### Blog troubles

I shall certainly be taking Urs' advice to change software when I have the time. At the moment, under the post 'Category theory and ontology' it shows '1 comment'. If you click on this you are shown Kea's comment, making reference to one by John Baez, which doesn't show. Here was John's comment:

David writes:

P -> Q

is implication, and see it as a quotient of some more interesting category where there can be lots of morphisms from P to Q, namely the different proofs that P implies Q.

They've worked this out in great detail in the case of intuitionistic logic, using cartesian closed categories. They've also done it for linear logic, using *-autonomous categories.

Interestingly, it's a lot harder for classical logic! For a long time it was believed that if you take a cartesian closed category and throw in relations that make it classical, it automatically collapses down to a mere poset - namely, a Boolean algebra.

But here in Marseille I've met someone who apparently succeed in getting around this problem: Peter Selinger. In his work on "control categories" (whatever the hell those are), he supposedly succeeded in finding nice categories where the morphisms are proofs in classical logic.

Both he and I will be here all throughout February, so I'm hoping I'll actually learn what this is all about. I'm also hoping he can explain linear logic to me, because I've never understood that. Part of the problem, I now realize, is that I don't have a feel for *-autonomous categories.

David writes:

I strongly suspect that category theory will prove to be the only viable language to cope with the subtle relations of sameness involved here in computer science, and also elsewhere.Lots of category-theoretic computer scientists have felt this for a long time: the way they put it, proof theory should take the poset of propositions, where the order relation

P -> Q

is implication, and see it as a quotient of some more interesting category where there can be lots of morphisms from P to Q, namely the different proofs that P implies Q.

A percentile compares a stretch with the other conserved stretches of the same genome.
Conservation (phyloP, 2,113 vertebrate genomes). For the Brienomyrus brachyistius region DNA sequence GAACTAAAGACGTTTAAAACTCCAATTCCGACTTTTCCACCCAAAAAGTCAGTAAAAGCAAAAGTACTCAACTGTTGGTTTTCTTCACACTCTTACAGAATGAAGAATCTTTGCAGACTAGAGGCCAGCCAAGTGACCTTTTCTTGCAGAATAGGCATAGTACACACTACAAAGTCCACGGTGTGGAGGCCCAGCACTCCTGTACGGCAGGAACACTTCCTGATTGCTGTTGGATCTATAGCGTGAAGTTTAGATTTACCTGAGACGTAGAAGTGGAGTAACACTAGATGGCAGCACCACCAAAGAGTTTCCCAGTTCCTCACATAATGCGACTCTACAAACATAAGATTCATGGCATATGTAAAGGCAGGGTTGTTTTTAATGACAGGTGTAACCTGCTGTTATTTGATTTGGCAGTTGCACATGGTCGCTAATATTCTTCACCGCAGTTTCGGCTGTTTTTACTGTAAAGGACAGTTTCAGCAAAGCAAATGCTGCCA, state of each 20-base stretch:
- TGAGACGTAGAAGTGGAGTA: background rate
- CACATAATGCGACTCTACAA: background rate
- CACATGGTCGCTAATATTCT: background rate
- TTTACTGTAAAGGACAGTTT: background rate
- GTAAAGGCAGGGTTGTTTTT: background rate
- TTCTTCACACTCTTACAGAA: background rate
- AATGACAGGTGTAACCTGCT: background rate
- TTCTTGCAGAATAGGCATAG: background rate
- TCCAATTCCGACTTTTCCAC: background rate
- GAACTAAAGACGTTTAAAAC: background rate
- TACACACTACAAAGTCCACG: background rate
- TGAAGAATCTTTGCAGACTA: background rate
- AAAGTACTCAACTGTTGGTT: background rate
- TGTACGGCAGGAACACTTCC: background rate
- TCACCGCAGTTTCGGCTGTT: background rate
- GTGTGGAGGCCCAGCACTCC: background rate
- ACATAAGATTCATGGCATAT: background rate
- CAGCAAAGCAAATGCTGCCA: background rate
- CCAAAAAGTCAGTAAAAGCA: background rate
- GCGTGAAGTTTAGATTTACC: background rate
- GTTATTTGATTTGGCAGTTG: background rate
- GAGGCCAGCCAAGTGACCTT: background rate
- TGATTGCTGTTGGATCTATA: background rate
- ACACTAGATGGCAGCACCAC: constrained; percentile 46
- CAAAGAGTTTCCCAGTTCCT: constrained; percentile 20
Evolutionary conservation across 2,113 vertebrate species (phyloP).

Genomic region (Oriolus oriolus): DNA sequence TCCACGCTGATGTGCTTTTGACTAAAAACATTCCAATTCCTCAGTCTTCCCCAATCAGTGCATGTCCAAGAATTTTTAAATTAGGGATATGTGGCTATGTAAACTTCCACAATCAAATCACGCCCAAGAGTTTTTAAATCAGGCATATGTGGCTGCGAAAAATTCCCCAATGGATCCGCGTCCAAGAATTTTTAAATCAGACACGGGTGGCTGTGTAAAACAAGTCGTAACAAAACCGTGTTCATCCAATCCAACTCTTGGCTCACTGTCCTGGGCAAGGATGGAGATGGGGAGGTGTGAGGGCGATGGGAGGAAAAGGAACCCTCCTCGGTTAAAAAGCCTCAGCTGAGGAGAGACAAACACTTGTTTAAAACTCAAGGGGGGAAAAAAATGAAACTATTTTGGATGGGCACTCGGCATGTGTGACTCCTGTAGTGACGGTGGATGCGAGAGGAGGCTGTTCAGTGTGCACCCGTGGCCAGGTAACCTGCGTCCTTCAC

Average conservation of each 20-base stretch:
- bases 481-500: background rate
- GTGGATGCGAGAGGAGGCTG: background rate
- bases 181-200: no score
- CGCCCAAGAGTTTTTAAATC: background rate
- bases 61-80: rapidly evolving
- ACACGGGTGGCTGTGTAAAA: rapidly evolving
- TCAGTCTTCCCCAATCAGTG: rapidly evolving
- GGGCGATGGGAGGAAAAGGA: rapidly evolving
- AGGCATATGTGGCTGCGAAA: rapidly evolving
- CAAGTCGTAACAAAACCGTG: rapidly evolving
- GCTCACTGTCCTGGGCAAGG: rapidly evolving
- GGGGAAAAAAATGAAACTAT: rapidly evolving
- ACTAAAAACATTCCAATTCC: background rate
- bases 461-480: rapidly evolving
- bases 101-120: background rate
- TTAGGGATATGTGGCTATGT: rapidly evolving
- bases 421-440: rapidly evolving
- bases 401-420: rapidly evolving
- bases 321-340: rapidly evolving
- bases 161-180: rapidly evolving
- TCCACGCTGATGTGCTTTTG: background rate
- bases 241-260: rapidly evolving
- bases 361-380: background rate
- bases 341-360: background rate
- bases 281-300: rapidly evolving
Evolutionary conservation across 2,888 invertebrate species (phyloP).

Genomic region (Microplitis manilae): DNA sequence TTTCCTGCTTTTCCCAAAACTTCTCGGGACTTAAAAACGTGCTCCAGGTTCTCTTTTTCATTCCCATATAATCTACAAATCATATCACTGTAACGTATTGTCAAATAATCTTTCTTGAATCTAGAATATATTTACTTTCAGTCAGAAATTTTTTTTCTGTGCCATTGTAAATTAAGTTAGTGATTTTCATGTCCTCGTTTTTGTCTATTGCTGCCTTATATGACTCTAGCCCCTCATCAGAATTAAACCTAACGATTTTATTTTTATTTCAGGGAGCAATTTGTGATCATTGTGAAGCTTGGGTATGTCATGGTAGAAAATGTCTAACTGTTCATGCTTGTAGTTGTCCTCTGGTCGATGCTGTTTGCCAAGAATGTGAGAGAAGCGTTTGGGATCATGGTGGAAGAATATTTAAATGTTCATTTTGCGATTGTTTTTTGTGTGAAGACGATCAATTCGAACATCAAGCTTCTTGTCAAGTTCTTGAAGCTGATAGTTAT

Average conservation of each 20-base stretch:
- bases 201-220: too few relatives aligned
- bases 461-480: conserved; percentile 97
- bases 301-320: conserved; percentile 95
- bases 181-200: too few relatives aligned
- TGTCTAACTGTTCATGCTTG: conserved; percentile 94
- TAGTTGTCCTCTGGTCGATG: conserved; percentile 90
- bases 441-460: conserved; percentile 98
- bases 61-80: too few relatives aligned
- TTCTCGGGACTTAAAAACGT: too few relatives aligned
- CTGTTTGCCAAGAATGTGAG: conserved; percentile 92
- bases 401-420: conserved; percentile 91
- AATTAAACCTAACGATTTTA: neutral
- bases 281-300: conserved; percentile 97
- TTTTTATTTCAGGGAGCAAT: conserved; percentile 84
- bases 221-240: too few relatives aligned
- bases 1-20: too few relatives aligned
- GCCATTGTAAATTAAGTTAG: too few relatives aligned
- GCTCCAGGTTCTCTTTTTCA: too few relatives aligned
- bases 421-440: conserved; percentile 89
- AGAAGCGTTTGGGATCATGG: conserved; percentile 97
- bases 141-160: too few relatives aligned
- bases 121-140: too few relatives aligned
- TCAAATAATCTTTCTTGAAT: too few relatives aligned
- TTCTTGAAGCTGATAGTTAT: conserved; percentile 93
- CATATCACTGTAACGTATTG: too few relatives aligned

They've worked this out in great detail in the case of intuitionistic logic, using cartesian closed categories. They've also done it for linear logic, using *-autonomous categories.

Interestingly, it's a lot harder for classical logic! For a long time it was believed that if you take a cartesian closed category and throw in relations that make it classical, it automatically collapses down to a mere poset - namely, a Boolean algebra.

But here in Marseille I've met someone who apparently succeed in getting around this problem: Peter Selinger. In his work on "control categories" (whatever the hell those are), he supposedly succeeded in finding nice categories where the morphisms are proofs in classical logic.

Both he and I will be here all throughout February, so I'm hoping I'll actually learn what this is all about. I'm also hoping he can explain linear logic to me, because I've never understood that. Part of the problem, I now realize, is that I don't have a feel for *-autonomous categories.

## 1 Comments:

If you are interested in categorical models of classical logic, then you should also check out Fuhrmann and Pym's Classical Categories.

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